Redefining the academic definition of words is just a clever way of lying without taking responsibility for it. String enough wrong words together and you have yourself a nice little lie. These lies start not with people who adopt but with the government. States have an economic interest in promoting adoption of children born to poor families. It costs the state hundreds of thousands of dollars in welfare benefits to raise one child to adulthood either within their own family or within a foster family. States view adoption as a means to artificially end inter-generational poverty. Adoption recycles poor children with the hope they will turn into wealthy productive adults. A strong economy is built on a healthy work force. The best and brightest minds of the country often delay childbirth until they complete their education, are married and have stable jobs and a home to raise children. Most women are on their way to being infertile by the time they have achieved the goals their parents and society set for them. I was one of those women. I too had the shots in my abdomen. I had a son who died the day he was born. Those without educational goals are less likely to delay childbirth and so result in a strain on the economy in the immediate through welfare and foster care payments and in the long term by reducing the college educated work force. Transferring the children of the poor to be as if born to the wealthy is social engineering at its finest and the government has no qualms with sacrificing the freedoms and liberties of the children it recycles. And so it is that the government falsifies the identifying documents of poor children it recycles. Open adoption and telling a child about their “birth parents” does not combat the governments lies. People who adopt pat themselves on the back for telling ‘their children’ who ‘their birth parents’ are, but what good is telling the child the truth with words if they lie to the world on paper by putting their names on those children’s birth certificates? This communicates to the child that the truth is private and the lie is public. There is no way out, you will be who I tell you to be. Adoption is a hostile and violent attack of the individual’s mind, challenging what they know to be true through the redefinition of words like mother and father from being simply individuals who have reproduced, to being care givers. If care givers are parents then parents are not parents anymore if they don’t raise their children and then their children are not members of their own families anymore but are members of the family that raised them instead. Guardianship and foster care provides care without legally severing the minor’s rights as kin within their own families. Parents can lose their rights without their sons and daughter’s losing their rights. I have reunited families for free for over 20 years. Interest in heritage is actually a desire to be acknowledged by the specific people who made them and their other immediate family. DNA does not make a mother, reproduction makes a mother. The son or daughter of a parent who has a twin shares as much DNA with the parent’s twin as they do with the parent, but they want to find their parent and won’t settle for an uncle just because the amount of dna is just like the amount shared with the parent. It matters who actually made you – that is your God, your creator and the one whose job it is to shepherd you through life’s trials and prepare you to continue their life in your body after they die. Giving birth is no longer a tell tale sign of who the mother is. It’s more redefinition of terms to prevent people from telling the world their mother abandoned them. (I reunite donor offspring as well as adopted people). Contemplate the redefinition of terms that you maybe unwittingly participate in and examine what impact that has on an adopted child’s ability to express ‘adoption grief’.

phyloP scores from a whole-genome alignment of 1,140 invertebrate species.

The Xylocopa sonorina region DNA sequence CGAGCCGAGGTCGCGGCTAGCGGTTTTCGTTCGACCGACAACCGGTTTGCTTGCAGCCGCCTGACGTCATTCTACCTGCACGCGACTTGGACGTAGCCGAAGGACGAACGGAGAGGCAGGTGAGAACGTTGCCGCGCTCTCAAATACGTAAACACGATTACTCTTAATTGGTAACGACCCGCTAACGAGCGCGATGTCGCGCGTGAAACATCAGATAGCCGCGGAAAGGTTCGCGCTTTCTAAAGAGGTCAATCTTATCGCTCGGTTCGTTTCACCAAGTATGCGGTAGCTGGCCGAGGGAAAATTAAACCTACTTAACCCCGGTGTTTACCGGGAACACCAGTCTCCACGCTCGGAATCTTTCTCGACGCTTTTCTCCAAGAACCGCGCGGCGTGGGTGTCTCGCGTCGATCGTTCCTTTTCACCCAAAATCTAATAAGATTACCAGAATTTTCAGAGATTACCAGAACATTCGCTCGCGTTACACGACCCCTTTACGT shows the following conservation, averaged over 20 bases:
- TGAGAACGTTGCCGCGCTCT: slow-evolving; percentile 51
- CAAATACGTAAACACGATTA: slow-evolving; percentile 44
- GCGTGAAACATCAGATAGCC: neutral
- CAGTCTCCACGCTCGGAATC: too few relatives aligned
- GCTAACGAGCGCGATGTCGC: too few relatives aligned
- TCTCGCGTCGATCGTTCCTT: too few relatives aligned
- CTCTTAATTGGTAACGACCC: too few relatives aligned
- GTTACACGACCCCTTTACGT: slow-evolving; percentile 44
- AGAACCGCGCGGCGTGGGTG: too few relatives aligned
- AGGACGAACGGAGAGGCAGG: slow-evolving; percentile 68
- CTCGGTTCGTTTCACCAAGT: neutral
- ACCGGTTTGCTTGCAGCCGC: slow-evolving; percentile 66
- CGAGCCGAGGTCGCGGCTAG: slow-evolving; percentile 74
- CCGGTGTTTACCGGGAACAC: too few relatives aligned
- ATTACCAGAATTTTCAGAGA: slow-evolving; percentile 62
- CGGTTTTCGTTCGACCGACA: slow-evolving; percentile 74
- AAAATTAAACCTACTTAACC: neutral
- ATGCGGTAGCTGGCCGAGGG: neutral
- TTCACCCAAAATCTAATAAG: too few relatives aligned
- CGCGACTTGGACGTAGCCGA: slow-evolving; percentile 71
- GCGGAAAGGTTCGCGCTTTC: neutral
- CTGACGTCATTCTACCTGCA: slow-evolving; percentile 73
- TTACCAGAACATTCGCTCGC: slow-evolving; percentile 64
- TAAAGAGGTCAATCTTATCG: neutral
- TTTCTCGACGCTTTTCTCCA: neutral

Many people who adopt don’t know that revision of the birth certificate is optional in most states. For the adult adopted person, being able to use their original birth certificate is almost as good as never having been adopted but having had a guardian because they can still function as a legal member of their own family without invalidating their adoption. The downside is that adopted children with an unrevised birth certificate don’t have a protected right to return to their family if it is ever safe and possible to be raised by them which they would have if they had a guardian rather than having been adopted. I checked your state Indiana allows people to adopt children without revising the birth certificate. Yes, it is very rare and they likely did not tell you it was optional. You seem very caring about the feelings of the girls you adopted. Consider re-instating their birth certificates. It won’t change the legal force of your adoption at all nor will it give parental rights to her parents who were originally named. It will however reinstate her identity and ability to prove kinship in her own family as an adult. She will use her adoption certificate to show her current legal name and will show her birth certificate to establish identity, the same as everyone else does. It won’t impact your ability to register her in school or get her a passport. Your adoption decree trumps the names of the parents on the birth certificate, it’s like a custody order would be in a divorce case. Consider it. Its rare but can be done.